There is today no lack of Bible teachers to set forth correctly the principles of the doctrines of Christ, but too many of these seem satisfied to teach the fundamentals oft he faith year after year, strangely unaware that there is in their ministry no manifest Presence, nor anything unusual in their personal lives. They minister constantly to believers who feel within their breasts a longing which their teaching simply does not satisfy. I trust I speak in charity, but the lack in our pulpits is real. Milton’s terrible sentence applies to our day as accurately as it did to his: `The hungry sheep look up, and are not fed.’

It is a solemn thing, and no small scandal in the Kingdom, to see God’s children starving while actually seated at the Father’s table. The truth of Wesley’s words is established before our eyes: `Orthodoxy, or right opinion, is, at best, a very slender part of religion. Though right tempers cannot subsist without right opinions,yet right opinions may subsist without right tempers. There may be a right opinion of God without either love or one right temper toward Him. Satan is proof of this.’

Thanks to our splendid Bible societies and to other effective agencies for the dissemination of the Word, there are today many millions of people who hold `right opinions,’ probably more than ever before in the history of the Church.Yet I wonder if there was ever a time when true spiritual worship was ever a time when true spiritual worship was at a lower ebb. To great sections of the Church the art of worship has been lost entirely, and in its place has come that strange and foreign thing called the `program.’ This word has been borrowed from the stage and applied with sad wisdom to the type of public service which now passes for worship among us.

Sound Bible exposition is an imperative must in the Church of the living God. Without it no church can be a New Testament church in any strict meaning of that term. But exposition may be carried on in such way as to leave the hearers devoid of any true spiritual nourishment whatever. For it is not mere words that nourish the soul, but God Himself, and unless and until the hearers find God in personal experience, they are not the better for having heard the truth. The Bible is not an end in itself, but a means to bring men to an intimate and satisfying knowledge of God, that they may enter into Him, that they may delight in His Presence, may taste and know the inner sweetness of the very God Himself in the core and center of their hearts.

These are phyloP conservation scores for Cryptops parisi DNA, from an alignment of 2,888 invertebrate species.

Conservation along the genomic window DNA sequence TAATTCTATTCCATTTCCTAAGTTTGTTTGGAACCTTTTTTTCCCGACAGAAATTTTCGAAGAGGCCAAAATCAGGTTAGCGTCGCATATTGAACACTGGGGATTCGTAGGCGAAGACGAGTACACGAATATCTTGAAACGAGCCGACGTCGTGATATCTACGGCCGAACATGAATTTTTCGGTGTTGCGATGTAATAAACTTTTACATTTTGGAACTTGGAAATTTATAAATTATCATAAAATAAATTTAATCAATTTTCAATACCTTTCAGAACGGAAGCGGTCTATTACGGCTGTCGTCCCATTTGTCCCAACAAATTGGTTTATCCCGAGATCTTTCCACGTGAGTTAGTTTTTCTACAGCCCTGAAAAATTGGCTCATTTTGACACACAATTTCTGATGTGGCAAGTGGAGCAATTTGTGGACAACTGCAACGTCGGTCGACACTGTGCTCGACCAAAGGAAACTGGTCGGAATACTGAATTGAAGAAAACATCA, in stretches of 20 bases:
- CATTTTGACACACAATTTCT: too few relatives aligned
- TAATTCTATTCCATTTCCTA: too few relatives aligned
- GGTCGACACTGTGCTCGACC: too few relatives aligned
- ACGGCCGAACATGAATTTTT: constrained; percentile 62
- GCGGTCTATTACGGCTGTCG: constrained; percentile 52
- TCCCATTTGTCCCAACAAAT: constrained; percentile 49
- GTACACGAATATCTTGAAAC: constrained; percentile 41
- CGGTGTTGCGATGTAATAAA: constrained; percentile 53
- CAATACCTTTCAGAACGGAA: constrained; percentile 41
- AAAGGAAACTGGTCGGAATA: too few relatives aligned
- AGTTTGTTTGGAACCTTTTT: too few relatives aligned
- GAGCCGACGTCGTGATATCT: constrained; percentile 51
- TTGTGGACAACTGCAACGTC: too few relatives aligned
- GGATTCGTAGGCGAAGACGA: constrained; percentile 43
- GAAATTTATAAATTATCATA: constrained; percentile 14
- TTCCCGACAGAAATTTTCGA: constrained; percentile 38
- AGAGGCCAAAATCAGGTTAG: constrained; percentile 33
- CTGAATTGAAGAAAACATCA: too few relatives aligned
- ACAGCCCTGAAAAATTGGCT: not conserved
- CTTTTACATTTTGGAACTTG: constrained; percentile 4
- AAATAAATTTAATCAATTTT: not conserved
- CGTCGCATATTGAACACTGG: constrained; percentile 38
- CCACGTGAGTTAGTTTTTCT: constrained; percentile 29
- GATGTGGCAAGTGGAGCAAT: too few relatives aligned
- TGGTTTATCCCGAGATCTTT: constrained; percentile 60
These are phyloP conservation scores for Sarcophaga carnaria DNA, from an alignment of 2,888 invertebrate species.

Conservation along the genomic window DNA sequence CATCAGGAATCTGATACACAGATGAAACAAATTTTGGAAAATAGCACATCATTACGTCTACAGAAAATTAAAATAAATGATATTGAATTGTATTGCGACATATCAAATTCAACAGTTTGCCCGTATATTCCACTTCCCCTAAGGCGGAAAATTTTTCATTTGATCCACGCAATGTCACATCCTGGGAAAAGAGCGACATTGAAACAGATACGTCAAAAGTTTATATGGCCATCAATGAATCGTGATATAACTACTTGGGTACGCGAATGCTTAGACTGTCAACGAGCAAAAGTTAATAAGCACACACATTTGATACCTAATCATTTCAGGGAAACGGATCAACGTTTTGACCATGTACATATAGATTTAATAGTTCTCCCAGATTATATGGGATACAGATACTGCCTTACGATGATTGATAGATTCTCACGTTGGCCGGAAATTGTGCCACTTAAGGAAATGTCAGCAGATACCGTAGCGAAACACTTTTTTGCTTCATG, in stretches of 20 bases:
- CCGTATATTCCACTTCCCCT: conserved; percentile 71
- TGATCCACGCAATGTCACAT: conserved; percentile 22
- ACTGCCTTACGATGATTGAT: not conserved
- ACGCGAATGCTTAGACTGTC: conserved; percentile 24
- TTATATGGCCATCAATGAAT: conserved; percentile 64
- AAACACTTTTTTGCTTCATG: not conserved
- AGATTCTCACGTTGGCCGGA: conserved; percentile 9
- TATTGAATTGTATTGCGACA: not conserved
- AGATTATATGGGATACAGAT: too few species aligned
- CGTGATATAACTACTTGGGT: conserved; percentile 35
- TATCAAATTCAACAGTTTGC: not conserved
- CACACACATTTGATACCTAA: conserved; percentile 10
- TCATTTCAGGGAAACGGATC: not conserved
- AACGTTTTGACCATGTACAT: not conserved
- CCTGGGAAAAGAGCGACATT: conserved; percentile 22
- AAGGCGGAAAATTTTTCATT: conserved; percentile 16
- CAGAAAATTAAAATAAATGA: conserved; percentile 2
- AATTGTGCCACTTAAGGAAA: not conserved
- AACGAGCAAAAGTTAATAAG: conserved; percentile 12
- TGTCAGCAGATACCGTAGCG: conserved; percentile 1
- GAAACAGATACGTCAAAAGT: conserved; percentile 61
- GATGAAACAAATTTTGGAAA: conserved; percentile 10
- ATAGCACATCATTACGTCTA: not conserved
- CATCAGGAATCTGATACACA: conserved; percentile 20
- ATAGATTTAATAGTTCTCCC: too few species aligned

This book is a modest attempt to aid God’s hungry children so to find Him. Nothing here is new except in the sense that it is a discovery which my own heart has made of spiritual realities most delightful and wonderful to me. Others before me have gone much farther into these holy mysteries than I have done, but if my fire is not large it is yet real, and there may be those who can light their candle at its flame.

A. W. Tozer Chicago, Ill. June 16, 1948.

What Are We Afraid Of?

April 15, 2008

Brant Hansen has a list of the Most Influential People in American Christianity, the ones who have most influenced the way we think and act as Christians. Check it out, and the comments too. Very interesting reading, at least to me.